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Parasitology Research

, Volume 115, Issue 6, pp 2341–2351 | Cite as

Description of new types of sphaeractinomyxon actinospores (Myxozoa: Myxosporea) from marine tubificid oligochaetes, with a discussion on the validity of the tetraspora and the endocapsa as actinospore collective group names

  • Luis F. RangelEmail author
  • Ricardo Castro
  • Sónia Rocha
  • Gábor Cech
  • Graça Casal
  • Carlos Azevedo
  • Csaba Székely
  • Francisca Cavaleiro
  • Maria J. Santos
Original Paper

Abstract

Ten new types of sphaeractinomyxon actinospores are morphologically and molecularly described from the coelomic cavity of two marine oligochaete hosts, Limnodriloides agnes (Hrabě, 1967) and Tubificoides pseudogaster (Dahl, 1960), from Aveiro estuary, Portugal. The smallest sphaeractinomyxon type measured 17 μm (length) × 19 μm (width) × 19 μm (apical diameter), whereas the largest type measured 61 μm × 76 μm × 80 μm. While considering the 10 types of sphaeractinomyxon, it was found that the number of spores developing inside pansporocysts varied between 1, 2, 4, and 8. The total prevalence of infection was of 19 % for the two host species, with a maximum recorded for spring and summer (25–26 %). While considering each type of sphaeractinomyxon individually, it was found that the prevalence values ranged between 0.3 and 1.7 %. All described sphaeractinomyxons were most similar to Myxobolus species. The validity of the tetraspora and endocapsa collective group names is discussed.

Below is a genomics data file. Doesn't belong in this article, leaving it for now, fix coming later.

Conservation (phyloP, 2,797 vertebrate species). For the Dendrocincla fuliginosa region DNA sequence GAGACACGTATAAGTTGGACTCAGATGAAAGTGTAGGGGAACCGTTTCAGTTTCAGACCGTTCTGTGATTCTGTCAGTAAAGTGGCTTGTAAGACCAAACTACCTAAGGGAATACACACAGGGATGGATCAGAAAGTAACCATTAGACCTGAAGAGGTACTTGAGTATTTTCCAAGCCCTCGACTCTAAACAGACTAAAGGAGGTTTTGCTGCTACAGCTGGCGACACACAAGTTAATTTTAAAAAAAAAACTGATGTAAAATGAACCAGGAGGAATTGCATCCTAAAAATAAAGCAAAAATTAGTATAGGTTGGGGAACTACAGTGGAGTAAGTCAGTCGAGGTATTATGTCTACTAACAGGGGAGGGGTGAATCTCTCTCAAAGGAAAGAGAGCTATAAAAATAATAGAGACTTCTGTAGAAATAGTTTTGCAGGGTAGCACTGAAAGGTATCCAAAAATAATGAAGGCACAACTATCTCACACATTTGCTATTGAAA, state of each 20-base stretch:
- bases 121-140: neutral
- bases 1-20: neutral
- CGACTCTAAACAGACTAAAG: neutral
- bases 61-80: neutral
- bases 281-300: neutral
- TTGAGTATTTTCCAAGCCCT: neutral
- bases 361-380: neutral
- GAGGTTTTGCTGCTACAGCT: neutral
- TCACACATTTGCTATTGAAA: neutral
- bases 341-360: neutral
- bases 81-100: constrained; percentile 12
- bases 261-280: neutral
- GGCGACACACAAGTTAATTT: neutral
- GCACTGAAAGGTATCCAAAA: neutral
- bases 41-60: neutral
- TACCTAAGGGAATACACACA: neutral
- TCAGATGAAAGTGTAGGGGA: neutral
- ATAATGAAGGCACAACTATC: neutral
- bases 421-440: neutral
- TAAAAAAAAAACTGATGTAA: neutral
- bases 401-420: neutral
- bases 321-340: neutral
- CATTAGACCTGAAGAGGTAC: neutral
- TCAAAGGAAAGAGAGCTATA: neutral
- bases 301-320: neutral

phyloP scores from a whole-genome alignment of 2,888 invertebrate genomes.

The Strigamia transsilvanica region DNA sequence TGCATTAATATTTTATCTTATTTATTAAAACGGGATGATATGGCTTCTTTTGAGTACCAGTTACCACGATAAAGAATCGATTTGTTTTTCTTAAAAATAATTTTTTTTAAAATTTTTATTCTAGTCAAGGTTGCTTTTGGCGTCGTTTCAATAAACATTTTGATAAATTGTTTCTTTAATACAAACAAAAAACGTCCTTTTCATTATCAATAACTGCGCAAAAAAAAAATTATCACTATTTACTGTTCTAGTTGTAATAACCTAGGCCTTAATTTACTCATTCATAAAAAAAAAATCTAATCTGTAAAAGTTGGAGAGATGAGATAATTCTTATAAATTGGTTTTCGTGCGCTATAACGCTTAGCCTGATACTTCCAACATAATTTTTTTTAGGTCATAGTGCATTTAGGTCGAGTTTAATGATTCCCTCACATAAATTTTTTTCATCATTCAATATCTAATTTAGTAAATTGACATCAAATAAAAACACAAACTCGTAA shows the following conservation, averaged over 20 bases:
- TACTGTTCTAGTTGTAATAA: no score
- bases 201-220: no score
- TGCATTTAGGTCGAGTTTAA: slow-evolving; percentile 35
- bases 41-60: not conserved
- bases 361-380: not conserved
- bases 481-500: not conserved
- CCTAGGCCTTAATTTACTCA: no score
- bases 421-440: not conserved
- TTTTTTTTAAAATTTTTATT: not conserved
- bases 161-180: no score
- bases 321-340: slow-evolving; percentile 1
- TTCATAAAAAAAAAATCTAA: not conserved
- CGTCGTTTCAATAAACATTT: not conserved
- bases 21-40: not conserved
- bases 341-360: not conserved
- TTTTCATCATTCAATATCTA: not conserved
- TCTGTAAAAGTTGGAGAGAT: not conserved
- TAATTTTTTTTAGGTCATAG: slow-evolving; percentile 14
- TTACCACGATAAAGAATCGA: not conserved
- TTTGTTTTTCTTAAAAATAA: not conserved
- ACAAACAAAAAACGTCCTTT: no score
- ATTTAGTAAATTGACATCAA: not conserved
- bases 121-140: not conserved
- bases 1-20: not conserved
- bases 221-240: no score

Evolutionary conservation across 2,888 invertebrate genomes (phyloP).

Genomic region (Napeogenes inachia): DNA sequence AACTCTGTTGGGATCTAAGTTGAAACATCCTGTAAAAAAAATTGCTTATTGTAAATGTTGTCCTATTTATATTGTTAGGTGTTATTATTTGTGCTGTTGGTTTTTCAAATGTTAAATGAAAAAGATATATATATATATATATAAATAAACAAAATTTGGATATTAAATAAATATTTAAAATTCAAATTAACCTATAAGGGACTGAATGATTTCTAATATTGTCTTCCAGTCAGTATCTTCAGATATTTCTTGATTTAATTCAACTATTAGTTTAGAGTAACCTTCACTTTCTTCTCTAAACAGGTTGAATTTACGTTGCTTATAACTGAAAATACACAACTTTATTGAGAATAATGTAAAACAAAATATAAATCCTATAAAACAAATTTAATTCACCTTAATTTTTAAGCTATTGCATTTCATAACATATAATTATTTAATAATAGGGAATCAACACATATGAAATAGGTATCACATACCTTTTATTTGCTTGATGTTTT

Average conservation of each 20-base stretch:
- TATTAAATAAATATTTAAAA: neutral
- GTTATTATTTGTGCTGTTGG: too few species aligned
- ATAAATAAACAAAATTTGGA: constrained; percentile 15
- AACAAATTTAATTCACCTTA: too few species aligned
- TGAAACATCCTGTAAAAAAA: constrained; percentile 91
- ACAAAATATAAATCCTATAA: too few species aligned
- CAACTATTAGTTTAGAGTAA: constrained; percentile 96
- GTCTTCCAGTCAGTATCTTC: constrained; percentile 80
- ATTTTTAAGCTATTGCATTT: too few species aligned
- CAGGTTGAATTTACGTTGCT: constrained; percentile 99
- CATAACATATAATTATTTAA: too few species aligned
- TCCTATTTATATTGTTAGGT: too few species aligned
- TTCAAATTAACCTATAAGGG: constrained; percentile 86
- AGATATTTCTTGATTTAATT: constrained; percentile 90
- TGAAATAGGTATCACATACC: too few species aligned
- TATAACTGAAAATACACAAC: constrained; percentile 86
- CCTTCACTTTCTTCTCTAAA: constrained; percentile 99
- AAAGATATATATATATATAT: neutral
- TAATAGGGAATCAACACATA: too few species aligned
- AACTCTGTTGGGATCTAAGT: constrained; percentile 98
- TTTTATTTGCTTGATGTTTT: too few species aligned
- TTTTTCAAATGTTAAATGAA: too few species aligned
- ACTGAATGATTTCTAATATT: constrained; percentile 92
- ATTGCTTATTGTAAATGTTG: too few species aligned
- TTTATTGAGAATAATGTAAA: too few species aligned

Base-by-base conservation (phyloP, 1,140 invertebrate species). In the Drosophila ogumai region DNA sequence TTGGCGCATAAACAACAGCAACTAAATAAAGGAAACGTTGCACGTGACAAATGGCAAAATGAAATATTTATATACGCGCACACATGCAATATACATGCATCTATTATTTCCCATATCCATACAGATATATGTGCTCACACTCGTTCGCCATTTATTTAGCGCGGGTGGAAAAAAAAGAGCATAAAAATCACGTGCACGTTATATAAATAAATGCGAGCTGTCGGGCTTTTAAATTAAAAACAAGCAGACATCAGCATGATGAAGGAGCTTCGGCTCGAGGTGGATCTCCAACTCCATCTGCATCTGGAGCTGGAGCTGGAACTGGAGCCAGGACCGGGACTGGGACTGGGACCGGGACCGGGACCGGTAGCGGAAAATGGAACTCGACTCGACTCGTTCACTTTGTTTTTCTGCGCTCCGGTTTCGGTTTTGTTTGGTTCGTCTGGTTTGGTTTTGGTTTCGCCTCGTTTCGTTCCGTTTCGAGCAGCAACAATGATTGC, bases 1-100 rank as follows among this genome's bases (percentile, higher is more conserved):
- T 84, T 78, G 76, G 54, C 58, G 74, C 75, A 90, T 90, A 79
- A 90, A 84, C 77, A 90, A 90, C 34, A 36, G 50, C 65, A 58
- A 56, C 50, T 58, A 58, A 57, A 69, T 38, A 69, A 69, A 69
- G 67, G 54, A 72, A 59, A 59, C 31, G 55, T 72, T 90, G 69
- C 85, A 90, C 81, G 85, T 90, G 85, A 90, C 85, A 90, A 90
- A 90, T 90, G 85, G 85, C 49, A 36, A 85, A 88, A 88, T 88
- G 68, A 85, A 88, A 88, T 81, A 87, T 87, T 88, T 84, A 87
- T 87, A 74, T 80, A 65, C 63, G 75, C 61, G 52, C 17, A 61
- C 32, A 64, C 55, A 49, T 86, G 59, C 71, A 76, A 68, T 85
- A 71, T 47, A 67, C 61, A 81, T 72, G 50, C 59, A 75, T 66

Keywords

Sphaeractinomyxon Oligochaeta Limnodriloides agnes Tubificoides pseudogaster Tetraspora Endocapsa 

Notes

Acknowledgments

This research was partially supported by the European Regional Development Fund (ERDF) through the COMPETE - Operational Competitiveness Programme and national funds through FCT – Foundation for Science and Technology, under the project “PEst-C/MAR/LA0015/2013” the project DIRDAMyx, reference FCOMP-01-0124-FEDER-020726/FCT-PTDC/MAR/116838/2010, and the Ph.D. fellowship grant SFRH/BD/82237/2011 attributed to L. Rangel and the Ph.D. fellowship grant SFRH/BD/92661/2013 attributed to S. Rocha through the programme POPH/FSE QREN, and the fellowship grants attributed to F. Cavaleiro and R. Castro through the project DIRDAMyx, reference FCOMP-01-0124-FEDER-020726/FCT-PTDC/MAR/116838/2010, and the Hungarian OTKA K 100132 grant. We thank for the identification of the oligochaetes for Dr. Rüdiger Schmelz. This work complies with the current laws of the country where it was performed.

Compliance with ethical standards

All applicable international, national, and/or institutional guidelines for the care and use of animals were followed.

Conflict of interest

The authors declare that they have no conflict of interest.

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Copyright information

© Springer-Verlag Berlin Heidelberg 2016

Authors and Affiliations

  • Luis F. Rangel
    • 1
    • 2
    Email author
  • Ricardo Castro
    • 2
  • Sónia Rocha
    • 2
    • 3
  • Gábor Cech
    • 4
  • Graça Casal
    • 2
    • 5
  • Carlos Azevedo
    • 2
    • 3
    • 6
  • Csaba Székely
    • 4
  • Francisca Cavaleiro
    • 2
  • Maria J. Santos
    • 1
    • 2
  1. 1.Laboratory of Animal Pathology, Department of Biology, Faculty of SciencesUniversity of PortoPortoPortugal
  2. 2.Interdisciplinary Centre of Marine and Environmental Research (CIIMAR/CIMAR)University of PortoPortoPortugal
  3. 3.Laboratory of Cell Biology, Institute of Biomedical Sciences Abel Salazar (ICBAS)University of PortoPortoPortugal
  4. 4.Institute for Veterinary Medical Research, Centre for Agricultural ResearchHungarian Academy of SciencesBudapestHungary
  5. 5.Department of SciencesInstitute University of Health Sciences, CESPUGandraPortugal
  6. 6.Zoology Department, College of SciencesKing Saud UniversityRiyadhSaudi Arabia

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